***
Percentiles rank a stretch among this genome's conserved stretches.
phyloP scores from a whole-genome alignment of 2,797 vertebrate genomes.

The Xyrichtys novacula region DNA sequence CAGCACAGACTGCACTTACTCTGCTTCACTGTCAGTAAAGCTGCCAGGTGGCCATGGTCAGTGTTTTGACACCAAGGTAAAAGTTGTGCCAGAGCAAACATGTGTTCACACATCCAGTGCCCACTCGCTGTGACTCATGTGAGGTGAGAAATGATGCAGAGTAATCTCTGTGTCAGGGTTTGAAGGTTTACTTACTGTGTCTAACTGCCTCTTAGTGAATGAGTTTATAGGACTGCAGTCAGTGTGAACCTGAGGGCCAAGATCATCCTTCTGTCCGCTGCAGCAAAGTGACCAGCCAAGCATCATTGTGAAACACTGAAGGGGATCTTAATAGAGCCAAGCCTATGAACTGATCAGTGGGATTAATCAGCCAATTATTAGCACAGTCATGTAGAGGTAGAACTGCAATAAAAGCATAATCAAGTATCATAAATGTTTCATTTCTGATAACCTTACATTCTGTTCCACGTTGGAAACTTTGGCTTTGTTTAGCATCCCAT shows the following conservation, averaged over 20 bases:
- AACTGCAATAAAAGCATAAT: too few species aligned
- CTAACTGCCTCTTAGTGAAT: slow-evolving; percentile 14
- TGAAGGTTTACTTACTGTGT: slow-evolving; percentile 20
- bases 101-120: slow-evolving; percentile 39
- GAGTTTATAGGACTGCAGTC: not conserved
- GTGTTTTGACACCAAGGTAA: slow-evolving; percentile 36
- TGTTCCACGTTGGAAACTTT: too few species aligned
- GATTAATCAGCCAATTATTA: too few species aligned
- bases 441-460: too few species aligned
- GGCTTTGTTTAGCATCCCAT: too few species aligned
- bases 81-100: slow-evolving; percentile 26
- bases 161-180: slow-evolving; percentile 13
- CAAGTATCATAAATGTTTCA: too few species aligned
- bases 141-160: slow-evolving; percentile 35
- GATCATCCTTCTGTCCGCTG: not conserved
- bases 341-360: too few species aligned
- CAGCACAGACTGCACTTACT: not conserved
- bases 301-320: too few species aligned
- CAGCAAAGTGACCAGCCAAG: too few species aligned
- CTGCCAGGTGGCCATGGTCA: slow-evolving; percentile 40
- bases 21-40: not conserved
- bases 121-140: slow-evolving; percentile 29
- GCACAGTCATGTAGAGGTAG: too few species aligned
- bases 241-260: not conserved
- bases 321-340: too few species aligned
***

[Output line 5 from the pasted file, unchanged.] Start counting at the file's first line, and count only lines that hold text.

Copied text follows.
- CTAACTGCCTCTTAGTGAAT: slow-evolving; percentile 14